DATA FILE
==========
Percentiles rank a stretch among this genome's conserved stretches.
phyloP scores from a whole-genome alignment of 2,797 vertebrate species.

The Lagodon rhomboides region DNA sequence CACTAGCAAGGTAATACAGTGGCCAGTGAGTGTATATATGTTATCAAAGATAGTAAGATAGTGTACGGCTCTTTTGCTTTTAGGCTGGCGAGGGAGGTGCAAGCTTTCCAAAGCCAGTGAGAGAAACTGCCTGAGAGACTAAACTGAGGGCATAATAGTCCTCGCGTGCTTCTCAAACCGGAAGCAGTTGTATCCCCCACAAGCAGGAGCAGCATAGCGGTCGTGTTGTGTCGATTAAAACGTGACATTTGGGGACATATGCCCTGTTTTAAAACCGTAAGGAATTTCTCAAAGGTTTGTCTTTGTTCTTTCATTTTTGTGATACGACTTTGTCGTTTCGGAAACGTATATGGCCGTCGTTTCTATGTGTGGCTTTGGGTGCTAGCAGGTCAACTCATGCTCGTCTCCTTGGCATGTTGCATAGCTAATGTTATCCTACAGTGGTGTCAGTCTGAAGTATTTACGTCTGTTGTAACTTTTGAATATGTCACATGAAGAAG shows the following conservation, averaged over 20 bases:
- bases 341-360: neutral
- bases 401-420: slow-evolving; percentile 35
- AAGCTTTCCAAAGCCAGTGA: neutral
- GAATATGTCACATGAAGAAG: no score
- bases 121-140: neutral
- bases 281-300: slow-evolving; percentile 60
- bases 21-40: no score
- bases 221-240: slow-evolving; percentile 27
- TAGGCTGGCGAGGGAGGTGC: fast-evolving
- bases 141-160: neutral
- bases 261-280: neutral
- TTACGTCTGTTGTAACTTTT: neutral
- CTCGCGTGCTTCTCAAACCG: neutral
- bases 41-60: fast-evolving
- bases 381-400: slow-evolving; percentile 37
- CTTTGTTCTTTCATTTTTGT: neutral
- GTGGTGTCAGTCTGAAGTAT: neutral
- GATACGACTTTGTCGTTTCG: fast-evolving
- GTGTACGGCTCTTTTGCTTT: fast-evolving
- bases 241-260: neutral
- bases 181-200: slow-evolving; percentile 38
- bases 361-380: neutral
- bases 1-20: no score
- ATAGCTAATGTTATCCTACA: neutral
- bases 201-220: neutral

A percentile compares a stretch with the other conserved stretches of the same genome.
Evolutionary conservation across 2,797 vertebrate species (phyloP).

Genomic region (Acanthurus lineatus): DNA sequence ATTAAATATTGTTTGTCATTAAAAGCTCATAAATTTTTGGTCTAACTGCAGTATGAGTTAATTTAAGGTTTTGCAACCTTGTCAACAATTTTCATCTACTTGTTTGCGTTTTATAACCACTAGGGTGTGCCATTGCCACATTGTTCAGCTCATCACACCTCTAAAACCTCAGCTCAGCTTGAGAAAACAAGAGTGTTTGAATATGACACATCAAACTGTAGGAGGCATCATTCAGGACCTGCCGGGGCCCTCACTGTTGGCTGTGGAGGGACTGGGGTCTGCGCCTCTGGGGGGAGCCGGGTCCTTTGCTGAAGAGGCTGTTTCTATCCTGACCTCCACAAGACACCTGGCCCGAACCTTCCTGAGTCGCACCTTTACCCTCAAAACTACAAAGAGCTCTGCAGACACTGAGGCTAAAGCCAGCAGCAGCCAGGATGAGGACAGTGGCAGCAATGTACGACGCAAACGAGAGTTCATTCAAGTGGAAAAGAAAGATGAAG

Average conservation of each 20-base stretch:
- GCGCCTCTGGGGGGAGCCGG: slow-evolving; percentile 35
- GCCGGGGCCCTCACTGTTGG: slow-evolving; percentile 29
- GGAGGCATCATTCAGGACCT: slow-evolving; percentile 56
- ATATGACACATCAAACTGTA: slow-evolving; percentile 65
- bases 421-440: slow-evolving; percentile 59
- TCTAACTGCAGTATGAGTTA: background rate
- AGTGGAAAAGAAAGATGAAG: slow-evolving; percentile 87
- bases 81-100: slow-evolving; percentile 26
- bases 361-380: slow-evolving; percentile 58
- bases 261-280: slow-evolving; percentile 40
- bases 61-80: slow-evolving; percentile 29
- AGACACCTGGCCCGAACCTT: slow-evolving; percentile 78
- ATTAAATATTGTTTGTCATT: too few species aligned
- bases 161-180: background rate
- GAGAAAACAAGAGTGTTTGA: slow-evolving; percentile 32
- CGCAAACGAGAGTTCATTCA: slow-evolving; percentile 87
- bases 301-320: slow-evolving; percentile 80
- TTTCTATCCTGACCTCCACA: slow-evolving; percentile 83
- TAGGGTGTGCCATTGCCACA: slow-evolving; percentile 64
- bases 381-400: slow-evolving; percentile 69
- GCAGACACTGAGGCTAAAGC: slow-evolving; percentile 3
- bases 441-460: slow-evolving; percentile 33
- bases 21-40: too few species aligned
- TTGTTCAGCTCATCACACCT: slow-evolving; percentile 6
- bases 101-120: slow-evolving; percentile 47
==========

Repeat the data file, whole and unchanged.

Percentiles rank a stretch among this genome's conserved stretches.
phyloP scores from a whole-genome alignment of 2,797 vertebrate species.

The Lagodon rhomboides region DNA sequence CACTAGCAAGGTAATACAGTGGCCAGTGAGTGTATATATGTTATCAAAGATAGTAAGATAGTGTACGGCTCTTTTGCTTTTAGGCTGGCGAGGGAGGTGCAAGCTTTCCAAAGCCAGTGAGAGAAACTGCCTGAGAGACTAAACTGAGGGCATAATAGTCCTCGCGTGCTTCTCAAACCGGAAGCAGTTGTATCCCCCACAAGCAGGAGCAGCATAGCGGTCGTGTTGTGTCGATTAAAACGTGACATTTGGGGACATATGCCCTGTTTTAAAACCGTAAGGAATTTCTCAAAGGTTTGTCTTTGTTCTTTCATTTTTGTGATACGACTTTGTCGTTTCGGAAACGTATATGGCCGTCGTTTCTATGTGTGGCTTTGGGTGCTAGCAGGTCAACTCATGCTCGTCTCCTTGGCATGTTGCATAGCTAATGTTATCCTACAGTGGTGTCAGTCTGAAGTATTTACGTCTGTTGTAACTTTTGAATATGTCACATGAAGAAG shows the following conservation, averaged over 20 bases:
- bases 341-360: neutral
- bases 401-420: slow-evolving; percentile 35
- AAGCTTTCCAAAGCCAGTGA: neutral
- GAATATGTCACATGAAGAAG: no score
- bases 121-140: neutral
- bases 281-300: slow-evolving; percentile 60
- bases 21-40: no score
- bases 221-240: slow-evolving; percentile 27
- TAGGCTGGCGAGGGAGGTGC: fast-evolving
- bases 141-160: neutral
- bases 261-280: neutral
- TTACGTCTGTTGTAACTTTT: neutral
- CTCGCGTGCTTCTCAAACCG: neutral
- bases 41-60: fast-evolving
- bases 381-400: slow-evolving; percentile 37
- CTTTGTTCTTTCATTTTTGT: neutral
- GTGGTGTCAGTCTGAAGTAT: neutral
- GATACGACTTTGTCGTTTCG: fast-evolving
- GTGTACGGCTCTTTTGCTTT: fast-evolving
- bases 241-260: neutral
- bases 181-200: slow-evolving; percentile 38
- bases 361-380: neutral
- bases 1-20: no score
- ATAGCTAATGTTATCCTACA: neutral
- bases 201-220: neutral

A percentile compares a stretch with the other conserved stretches of the same genome.
Evolutionary conservation across 2,797 vertebrate species (phyloP).

Genomic region (Acanthurus lineatus): DNA sequence ATTAAATATTGTTTGTCATTAAAAGCTCATAAATTTTTGGTCTAACTGCAGTATGAGTTAATTTAAGGTTTTGCAACCTTGTCAACAATTTTCATCTACTTGTTTGCGTTTTATAACCACTAGGGTGTGCCATTGCCACATTGTTCAGCTCATCACACCTCTAAAACCTCAGCTCAGCTTGAGAAAACAAGAGTGTTTGAATATGACACATCAAACTGTAGGAGGCATCATTCAGGACCTGCCGGGGCCCTCACTGTTGGCTGTGGAGGGACTGGGGTCTGCGCCTCTGGGGGGAGCCGGGTCCTTTGCTGAAGAGGCTGTTTCTATCCTGACCTCCACAAGACACCTGGCCCGAACCTTCCTGAGTCGCACCTTTACCCTCAAAACTACAAAGAGCTCTGCAGACACTGAGGCTAAAGCCAGCAGCAGCCAGGATGAGGACAGTGGCAGCAATGTACGACGCAAACGAGAGTTCATTCAAGTGGAAAAGAAAGATGAAG

Average conservation of each 20-base stretch:
- GCGCCTCTGGGGGGAGCCGG: slow-evolving; percentile 35
- GCCGGGGCCCTCACTGTTGG: slow-evolving; percentile 29
- GGAGGCATCATTCAGGACCT: slow-evolving; percentile 56
- ATATGACACATCAAACTGTA: slow-evolving; percentile 65
- bases 421-440: slow-evolving; percentile 59
- TCTAACTGCAGTATGAGTTA: background rate
- AGTGGAAAAGAAAGATGAAG: slow-evolving; percentile 87
- bases 81-100: slow-evolving; percentile 26
- bases 361-380: slow-evolving; percentile 58
- bases 261-280: slow-evolving; percentile 40
- bases 61-80: slow-evolving; percentile 29
- AGACACCTGGCCCGAACCTT: slow-evolving; percentile 78
- ATTAAATATTGTTTGTCATT: too few species aligned
- bases 161-180: background rate
- GAGAAAACAAGAGTGTTTGA: slow-evolving; percentile 32
- CGCAAACGAGAGTTCATTCA: slow-evolving; percentile 87
- bases 301-320: slow-evolving; percentile 80
- TTTCTATCCTGACCTCCACA: slow-evolving; percentile 83
- TAGGGTGTGCCATTGCCACA: slow-evolving; percentile 64
- bases 381-400: slow-evolving; percentile 69
- GCAGACACTGAGGCTAAAGC: slow-evolving; percentile 3
- bases 441-460: slow-evolving; percentile 33
- bases 21-40: too few species aligned
- TTGTTCAGCTCATCACACCT: slow-evolving; percentile 6
- bases 101-120: slow-evolving; percentile 47